Effects of Soil Resources and Interspecific Competition on Patterns of Exotic Grass Invasion in Arid Landscapes

EPA Grant Number: U914957
Title: Effects of Soil Resources and Interspecific Competition on Patterns of Exotic Grass Invasion in Arid Landscapes
Investigators: Miller, Mark Steven
Institution: University of Colorado at Boulder
EPA Project Officer: Hahn, Intaek
Project Period: January 1, 1996 through January 1, 1999
Project Amount: $102,000
RFA: STAR Graduate Fellowships (1996) RFA Text |  Recipients Lists
Research Category: Fellowship - Geography , Academic Fellowships , Ecological Indicators/Assessment/Restoration

Objective:

In arid landscapes of the Colorado Plateau, ability of the exotic (nonnative) annual grass Bromus tectorum to invade native plant communities varies widely among communities physically juxtaposed on the landscape. The objectivegoal of this research is to determine how spatiotemporal patterns of soil-resource availability and competition from native grasses interact to generate distinct patterns of B. tectorum invasion in Canyonlands National Park, Utah.

Approach:

Variations in the invasibility of native plant communities have been hypothesized to be caused by physicochemical soil characteristics that mediate: (1) patterns of soil-resource availability; and (2) the strength of competitive interactions between B. tectorum and native species. These hypotheses were tested in field experiments initiated in January 1997 at Canyonlands National Park. Experimental plots were established at 17 grassland sites possessing different soil characteristics and different relative abundances of B. tectorum and the native perennial bunchgrass Stipa hymenoides. At each site, 18 circular plots measuring 1.2 m in diameter were randomly assigned to one of 18 multi-factor treatment combinations. Experimental factors combined in the treatments were: (1) species combination (S. hymenoides alone, B. tectorum alone, or both species together),; (2) soil chemistry (treated with KCl, CaO, MgO, or untreated),; and (3) soil moisture (watered on a biweekly basis, or unwatered). Treatment effects on plant performance were quantified by measuring plant densities, seasonal relative growth rates, and end-of-season biomass. Treatment effects on soil chemistry and soil moisture were measured with buried ion-exchange resin bags and soil samples analyzed for volumetric water content. Mineral contents of plant tissues also were analyzed to assess variations in nutrient uptake attributable to experimental treatments. Results strongly suggest that soil CaCO3 is a master variable responsible for among-site variations in Bromus performance at Canyonlands. Growth-rate measurements, tissue analyses, resin-bag data, and geochemical principles in combination indicate that high levels of soil CaCO3 adversely impact Bromus through effects on P nutrition during winter. Subsequent spring growth is highly dependent on previous winter growth, precipitation levels, and soil traits that govern moisture availability due to a spring shift in resource limitation from P to soil moisture. Clear relationships of plant performance to soil characteristics can be illusive in the absence of data relating seasonal growth dynamics to seasonal dynamics of limiting soil resources.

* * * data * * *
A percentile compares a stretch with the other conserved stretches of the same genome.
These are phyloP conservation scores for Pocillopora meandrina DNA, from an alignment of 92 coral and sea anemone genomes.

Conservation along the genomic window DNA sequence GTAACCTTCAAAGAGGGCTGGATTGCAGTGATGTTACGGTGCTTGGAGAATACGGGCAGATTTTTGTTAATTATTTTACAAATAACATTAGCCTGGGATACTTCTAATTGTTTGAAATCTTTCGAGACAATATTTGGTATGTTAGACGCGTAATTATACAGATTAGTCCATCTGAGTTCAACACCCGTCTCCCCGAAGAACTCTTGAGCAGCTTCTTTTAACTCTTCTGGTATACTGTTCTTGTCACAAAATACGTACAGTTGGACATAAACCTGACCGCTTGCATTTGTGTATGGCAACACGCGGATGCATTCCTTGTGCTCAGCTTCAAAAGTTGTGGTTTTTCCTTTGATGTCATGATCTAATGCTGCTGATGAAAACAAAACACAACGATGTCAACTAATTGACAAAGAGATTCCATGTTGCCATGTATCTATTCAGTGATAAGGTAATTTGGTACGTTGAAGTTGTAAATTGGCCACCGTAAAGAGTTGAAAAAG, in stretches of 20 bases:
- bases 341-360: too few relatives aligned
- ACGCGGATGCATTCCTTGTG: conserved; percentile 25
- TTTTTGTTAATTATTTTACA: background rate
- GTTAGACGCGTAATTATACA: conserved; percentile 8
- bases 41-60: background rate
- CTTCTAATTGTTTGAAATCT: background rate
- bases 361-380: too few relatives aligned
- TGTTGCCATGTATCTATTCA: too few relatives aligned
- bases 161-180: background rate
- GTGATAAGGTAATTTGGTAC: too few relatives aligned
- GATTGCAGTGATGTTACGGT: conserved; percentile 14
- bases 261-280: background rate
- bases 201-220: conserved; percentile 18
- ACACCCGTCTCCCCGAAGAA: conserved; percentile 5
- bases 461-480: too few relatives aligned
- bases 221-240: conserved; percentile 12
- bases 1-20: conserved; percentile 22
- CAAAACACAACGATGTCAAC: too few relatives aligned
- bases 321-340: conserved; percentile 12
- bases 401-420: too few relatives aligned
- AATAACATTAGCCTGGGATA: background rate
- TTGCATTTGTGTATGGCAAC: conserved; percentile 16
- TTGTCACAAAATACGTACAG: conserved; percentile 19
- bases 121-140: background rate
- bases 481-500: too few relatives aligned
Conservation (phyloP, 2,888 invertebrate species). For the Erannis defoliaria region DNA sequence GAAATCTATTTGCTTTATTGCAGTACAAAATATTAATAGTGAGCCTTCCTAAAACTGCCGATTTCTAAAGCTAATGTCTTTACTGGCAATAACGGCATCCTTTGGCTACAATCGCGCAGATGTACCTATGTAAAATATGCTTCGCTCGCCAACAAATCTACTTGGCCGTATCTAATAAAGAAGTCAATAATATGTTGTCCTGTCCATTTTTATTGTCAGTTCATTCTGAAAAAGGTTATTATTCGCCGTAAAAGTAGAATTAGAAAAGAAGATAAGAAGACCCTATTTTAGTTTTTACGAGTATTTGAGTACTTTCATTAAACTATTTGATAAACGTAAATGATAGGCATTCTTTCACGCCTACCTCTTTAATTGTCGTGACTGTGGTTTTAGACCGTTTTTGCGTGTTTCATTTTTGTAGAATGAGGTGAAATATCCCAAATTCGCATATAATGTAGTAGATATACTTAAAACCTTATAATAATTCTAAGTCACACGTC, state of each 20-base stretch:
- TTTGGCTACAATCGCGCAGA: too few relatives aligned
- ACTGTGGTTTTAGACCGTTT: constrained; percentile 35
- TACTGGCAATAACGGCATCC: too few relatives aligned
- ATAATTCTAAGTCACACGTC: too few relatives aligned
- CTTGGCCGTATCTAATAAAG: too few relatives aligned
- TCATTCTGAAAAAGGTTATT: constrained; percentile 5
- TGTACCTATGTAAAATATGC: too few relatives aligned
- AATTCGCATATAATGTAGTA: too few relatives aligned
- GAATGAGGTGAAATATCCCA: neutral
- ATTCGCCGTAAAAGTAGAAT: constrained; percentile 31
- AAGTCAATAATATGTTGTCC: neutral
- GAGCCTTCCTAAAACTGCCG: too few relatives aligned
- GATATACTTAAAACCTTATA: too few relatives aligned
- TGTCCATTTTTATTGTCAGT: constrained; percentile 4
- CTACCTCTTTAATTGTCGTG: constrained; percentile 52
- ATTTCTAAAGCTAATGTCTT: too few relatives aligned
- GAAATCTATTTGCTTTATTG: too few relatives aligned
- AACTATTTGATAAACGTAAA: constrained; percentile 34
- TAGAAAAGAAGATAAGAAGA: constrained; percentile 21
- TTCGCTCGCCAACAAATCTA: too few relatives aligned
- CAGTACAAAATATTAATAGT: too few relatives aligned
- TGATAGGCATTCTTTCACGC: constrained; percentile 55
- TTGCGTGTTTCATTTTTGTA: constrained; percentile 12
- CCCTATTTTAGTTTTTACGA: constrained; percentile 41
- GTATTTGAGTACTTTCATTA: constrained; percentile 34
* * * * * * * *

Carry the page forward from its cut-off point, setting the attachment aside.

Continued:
Results strongly suggest that soil CaCO3 is a master variable responsible for among-site variations in Bromus performance at Canyonlands. Growth-rate measurements, tissue analyses, resin-bag data, and geochemical principles in combination indicate that high levels of soil CaCO3 adversely impact Bromus through effects on P nutrition during winter. Subsequent spring growth is highly dependent on previous winter growth, precipitation levels, and soil traits that govern moisture availability due to a spring shift in resource limitation from P to soil moisture. Clear relationships of plant performance to soil characteristics can be illusive in the absence of data relating seasonal growth dynamics to seasonal dynamics of limiting soil resources.

Supplemental Keywords:

fellowship, spatiotemporal patterns, plant communities, soil, soil-resource availability, soil chemistry, soil moisture, nutrient uptake., Scientific Discipline, Ecosystem Protection/Environmental Exposure & Risk, Habitat, Ecology and Ecosystems, habitat dynamics, landscape context, community composition, invasive plant species, community genetic diversity, bunch grass, ecological consequences, soil chemistry

Progress and Final Reports:

  • 1996
  • 1997
  • Final